A Glue Ear Diagnosis

Last year, Harrison failed his reception hearing test. We were a little surprised – like lots of kids, he sometimes seems to suffer from selective hearing (can’t hear us telling him to put something away, but can hear the rustle of a chocolate wrapper from two rooms away!) but nothing at all to suggest that he had any real issues with his hearing. The letter that came home from the school nurse told us not to worry – lots of children fail the first one and then pass the one they do six weeks later to check again. Harrison ended up being one of the children that failed them both, meaning he very likely did have something wrong with his hearing. We talked to him about it, asking him if he could hear us. He told us that he could sometimes, but that his right ear was quiet.

glue ear

A couple of months later, an appointment came through for him to have further checks with the ENT department. They did a few tests with him, and they revealed that he had mild hearing loss in his left ear, and moderate hearing loss in his right ear – he was right! We were absolutely mortified. Our son had significant hearing loss, and we hadn’t picked up a thing. If it hadn’t have been for the routine reception tests we would still be none the wiser. We were put on the waiting list to see a consultant. We spoke to his teachers at school who made some adjustments – putting him at the front of the class and making sure his ‘good’ ear is facing them. We talked to Harrison lots about how his ears didn’t work quite as well as they should. For a five-year-old, he took it completely in his stride. It turns out he got this far without us picking up on anything by lip reading – he’s amazing at it!

We moved to Wales before he managed to see a consultant, so the first thing we did was inform our GP and get on the 9-month waiting list here. His appointment to see a consultant at Glan Clwyd hospital came through for June, the day after his 6th birthday. They repeated the tests they did back in Birmingham, which confirmed the same thing, but, to our relief, his inner ears and all those bits were working perfectly, hinting at some sort of blockage.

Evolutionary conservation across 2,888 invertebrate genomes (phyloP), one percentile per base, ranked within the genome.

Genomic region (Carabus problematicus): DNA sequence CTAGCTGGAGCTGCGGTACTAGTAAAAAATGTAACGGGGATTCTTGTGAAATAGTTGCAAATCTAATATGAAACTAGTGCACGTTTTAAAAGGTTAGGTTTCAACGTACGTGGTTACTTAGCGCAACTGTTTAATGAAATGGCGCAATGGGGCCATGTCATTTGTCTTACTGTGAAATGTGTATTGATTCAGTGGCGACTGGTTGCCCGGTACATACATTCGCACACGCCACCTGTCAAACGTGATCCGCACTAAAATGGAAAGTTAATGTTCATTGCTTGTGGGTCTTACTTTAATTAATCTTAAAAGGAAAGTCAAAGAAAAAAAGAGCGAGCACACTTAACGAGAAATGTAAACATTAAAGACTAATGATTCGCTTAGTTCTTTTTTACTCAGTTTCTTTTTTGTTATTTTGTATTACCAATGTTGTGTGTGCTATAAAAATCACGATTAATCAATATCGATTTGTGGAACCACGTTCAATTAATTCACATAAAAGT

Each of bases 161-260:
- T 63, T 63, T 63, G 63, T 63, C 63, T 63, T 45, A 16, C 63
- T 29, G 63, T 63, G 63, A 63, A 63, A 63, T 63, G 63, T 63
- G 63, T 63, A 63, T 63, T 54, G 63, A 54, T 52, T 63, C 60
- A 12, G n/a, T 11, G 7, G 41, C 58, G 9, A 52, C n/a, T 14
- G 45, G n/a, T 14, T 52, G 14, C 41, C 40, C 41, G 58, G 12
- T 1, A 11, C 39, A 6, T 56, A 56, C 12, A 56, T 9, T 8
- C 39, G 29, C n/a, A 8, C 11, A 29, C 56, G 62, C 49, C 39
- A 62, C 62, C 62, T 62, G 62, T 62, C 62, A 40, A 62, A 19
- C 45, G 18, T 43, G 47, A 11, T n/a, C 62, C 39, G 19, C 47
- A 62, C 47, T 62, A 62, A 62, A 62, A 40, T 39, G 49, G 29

On a closer look, the consultant diagnosed him with otitis media with effusion – glue ear. It’s really common in young children, with as many as 80% of children suffering with it at some stage before they are 10 years old.  In most cases, it resolves itself within a couple of months,  so lots don’t realise it’s even been an issue. Unfortunately, Harrison’s hasn’t, and it looks like he is going to need a bit of help to get over it. Thinking about it, Harrison has alway been quite a congested and snotty kid – he gets blocked up noses easily, snores and is a heavy breather. which is all possibly connected. Although he has had this issue for well over a year, the consultant decided to opt for a ‘wait and see’ treatment – he gave us an anti-congestion spray to use for six weeks to see if that helps, and we are going back in a couple of months. The next step, if this hasn’t worked (and we don’t think it has) will be grommets.

They’re inserted under general anaesthetic, which obviously is something we aren’t looking forward to, but we’ve talked to Harrison lots about what it is and what might happen. He’s quite happy with it – I think he just wants to hear properly!

Since his diagnosis, a lot of friends, both in ‘real life’ or online have come forward and said they or their children had glue ear and have grommets, so it’s a pretty common thing. I think what we have struggled with most is the fact that we never picked up on it, but as one of his teachers said, it hasn’t affected him at all and he’s adapted and created his own strategies to deal with it. It proves just how resilient kids can be! We’re still waiting for the appointment with the consultant to see what the next step is, and I’ll keep you up to date.

 

2 thoughts on “A Glue Ear Diagnosis

  1. Will make a hugh difference once the tubes are in good luck to you all

  2. Will make such a difference to his world once the tubes are in

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